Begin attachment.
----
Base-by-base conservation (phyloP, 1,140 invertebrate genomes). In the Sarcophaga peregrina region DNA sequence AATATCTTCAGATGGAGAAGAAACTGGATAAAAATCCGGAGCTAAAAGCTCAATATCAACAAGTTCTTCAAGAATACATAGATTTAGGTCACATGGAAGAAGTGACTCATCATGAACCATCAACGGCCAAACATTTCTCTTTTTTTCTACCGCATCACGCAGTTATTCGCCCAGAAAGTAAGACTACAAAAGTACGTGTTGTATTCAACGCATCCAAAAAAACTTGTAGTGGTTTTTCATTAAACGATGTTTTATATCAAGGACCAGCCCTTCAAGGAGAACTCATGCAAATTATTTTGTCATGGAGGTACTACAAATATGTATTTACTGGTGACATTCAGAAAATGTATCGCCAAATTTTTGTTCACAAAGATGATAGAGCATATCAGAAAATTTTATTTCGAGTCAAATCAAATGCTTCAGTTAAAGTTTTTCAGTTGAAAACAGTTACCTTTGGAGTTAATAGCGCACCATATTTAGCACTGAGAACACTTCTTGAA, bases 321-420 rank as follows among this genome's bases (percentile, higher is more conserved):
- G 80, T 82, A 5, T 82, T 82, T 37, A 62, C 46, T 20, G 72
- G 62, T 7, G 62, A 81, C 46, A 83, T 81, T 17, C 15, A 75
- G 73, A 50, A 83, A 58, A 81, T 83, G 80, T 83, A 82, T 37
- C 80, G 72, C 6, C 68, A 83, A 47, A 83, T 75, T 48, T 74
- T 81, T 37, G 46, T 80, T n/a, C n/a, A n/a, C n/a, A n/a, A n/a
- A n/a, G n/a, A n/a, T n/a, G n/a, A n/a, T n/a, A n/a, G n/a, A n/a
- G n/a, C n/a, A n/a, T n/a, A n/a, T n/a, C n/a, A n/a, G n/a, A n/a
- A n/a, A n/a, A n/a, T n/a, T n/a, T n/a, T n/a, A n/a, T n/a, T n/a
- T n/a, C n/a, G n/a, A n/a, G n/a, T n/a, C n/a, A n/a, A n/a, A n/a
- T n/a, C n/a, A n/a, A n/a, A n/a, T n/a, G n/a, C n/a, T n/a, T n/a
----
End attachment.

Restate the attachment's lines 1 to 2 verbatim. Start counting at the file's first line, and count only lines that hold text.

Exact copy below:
Base-by-base conservation (phyloP, 1,140 invertebrate genomes). In the Sarcophaga peregrina region DNA sequence AATATCTTCAGATGGAGAAGAAACTGGATAAAAATCCGGAGCTAAAAGCTCAATATCAACAAGTTCTTCAAGAATACATAGATTTAGGTCACATGGAAGAAGTGACTCATCATGAACCATCAACGGCCAAACATTTCTCTTTTTTTCTACCGCATCACGCAGTTATTCGCCCAGAAAGTAAGACTACAAAAGTACGTGTTGTATTCAACGCATCCAAAAAAACTTGTAGTGGTTTTTCATTAAACGATGTTTTATATCAAGGACCAGCCCTTCAAGGAGAACTCATGCAAATTATTTTGTCATGGAGGTACTACAAATATGTATTTACTGGTGACATTCAGAAAATGTATCGCCAAATTTTTGTTCACAAAGATGATAGAGCATATCAGAAAATTTTATTTCGAGTCAAATCAAATGCTTCAGTTAAAGTTTTTCAGTTGAAAACAGTTACCTTTGGAGTTAATAGCGCACCATATTTAGCACTGAGAACACTTCTTGAA, bases 321-420 rank as follows among this genome's bases (percentile, higher is more conserved):
- G 80, T 82, A 5, T 82, T 82, T 37, A 62, C 46, T 20, G 72